Rambler has never been looked upon as a great car. Unfortunately Rambler was in actuality a very high quality car builder. They made cars for the working folks. Never really stylish, more economy than anything else. Reliability was their thrust. In 1957 Rambler did something completely different. They built what many consider the first true muscle car(there is a semi debated between the Chrysler 300 and this car as to which was indeed the first real muscle car).

The Rebel was incredibly fast. For a matter of fact, it was the second fastest production car built in 1957. The Corvette was 5mph faster at 3/5th the weight.

Unlike Rambler's previous offerings, this car screamed of high fashion. It was stylish and sleek.

It's lines, though still boxy, were also a departure from the big cube most cars were in previous years.

What really set it apart was this motor. 327 cu inches producing 255 horse power. This car could do 0-60 in 7.5 seconds. 

So do you want a Rebel? I sure do. I would be completely afraid to drive it however. There were only 1500 of these made. About 12 are known to exist today. Only three are on the road.

This particular Rebel is probably the best one of the three drivable. If you Wiki the Rebel you will see a few photos of this actual car.

Buck has done an incredible job with the restoration of this car. It is probably in better condition than the day it rolled onto the show room floor.

Speaking of better condition than when it rolled of the show room, what is that next to the Rebel? Could that be another rare car built by another orphan car company? You will need to wait and find out.

This is a correction. I was informed of this after writing my post; 
The regular Corvette was actually slower than the Rebel. Only the optional fuel injected Corvette of 1957 was faster.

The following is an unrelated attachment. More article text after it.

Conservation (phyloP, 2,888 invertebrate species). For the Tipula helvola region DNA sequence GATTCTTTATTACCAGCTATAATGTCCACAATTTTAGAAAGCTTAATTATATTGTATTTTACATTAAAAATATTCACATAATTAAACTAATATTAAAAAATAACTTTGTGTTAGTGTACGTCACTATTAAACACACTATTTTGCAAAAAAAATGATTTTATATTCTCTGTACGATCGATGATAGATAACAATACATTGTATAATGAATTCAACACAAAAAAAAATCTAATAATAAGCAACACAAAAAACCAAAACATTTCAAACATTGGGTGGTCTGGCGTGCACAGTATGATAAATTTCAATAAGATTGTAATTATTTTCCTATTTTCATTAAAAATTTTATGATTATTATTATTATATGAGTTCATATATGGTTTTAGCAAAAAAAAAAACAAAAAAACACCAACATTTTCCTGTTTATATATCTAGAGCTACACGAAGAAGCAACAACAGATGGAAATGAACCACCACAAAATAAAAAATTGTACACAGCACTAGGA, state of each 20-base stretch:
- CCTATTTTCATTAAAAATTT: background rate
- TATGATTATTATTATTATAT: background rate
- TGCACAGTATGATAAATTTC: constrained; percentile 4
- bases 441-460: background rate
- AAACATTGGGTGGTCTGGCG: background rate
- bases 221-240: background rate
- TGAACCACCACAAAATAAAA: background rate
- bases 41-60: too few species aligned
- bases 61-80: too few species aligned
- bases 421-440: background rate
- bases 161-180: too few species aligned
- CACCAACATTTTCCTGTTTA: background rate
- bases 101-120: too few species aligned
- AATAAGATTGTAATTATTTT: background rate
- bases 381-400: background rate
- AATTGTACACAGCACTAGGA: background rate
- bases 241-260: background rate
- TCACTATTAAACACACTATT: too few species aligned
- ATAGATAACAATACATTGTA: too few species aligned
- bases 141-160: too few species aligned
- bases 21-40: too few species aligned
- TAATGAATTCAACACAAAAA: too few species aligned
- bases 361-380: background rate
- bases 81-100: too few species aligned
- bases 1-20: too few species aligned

Monday, July 27, 2015

The Last Chance Garage

I have always loved a field trip. I loved them as a kid. I think it got me out of the boring class room and into the world where I could learn by touching, smelling, and understanding the environment in which things exist. To this day I take advantage of any opportunity for a field trip. A few weekends ago, I had a great visit to Last Chance Garage. I suspect it will take a few post to cover my visit. Lets begin with the garage itself. The name really says it all. Most of the cars that come here are on their last legs. This really is their last chance. The other thing about the cars at Last Chance is the cars are incredibly rare. One I will cover in a future post is so rare that you most likely have never even heard of it. Every car is loved. 

Last Chance is owned by Buck Depkin. Buck is a wealth of knowledge. He is also incredibly talented at taking a complete hulk and restoring it back to original, new condition. I feel really grateful for the time he took to show me just about everything in his collections. Even though he has probably given the tour a thousand times, he talked to me as if I was the first person he ever showed it too. He seemed genuinely excited about it.

I got in to Last Chance because back in high school, this guy Pat was friends with my best friend Steve. We went to different high schools together. Pat, like his dad is a wealth of knowledge. He is really passionate about all these cars. The thing that alway impressed me about Pat is how incredibly smart he is. Pat is a very sharp tool. Pat is also one of the few people to have my complete respect. I feel honored to call him my friend.

Buck is a collector. He has a lot of signs. Mike and Frank from Pickers would be changing their undies if they walked in here. I seriously doubt they would break the ice. I doubt anything is for sale at Last Chance.

You can tell a lot about a man by his shop.

Unlike my chaotic shop, Buck's is clean and organized.

This is just a small slice of business cards. I spent a lot of time just looking at all of these. I might have created a diversion and snuck one of mine onto the wall.

Wouldn't it be great to still be paying those prices?

How many sets do you see there? I already said this might take a few posts.

I love this old school organization. Austin? That's a British car isn't it? I have to wonder...

This sign is hanging above the door where the cars are. In my next post I will show you what is behind the door. It really is a historical exhibit.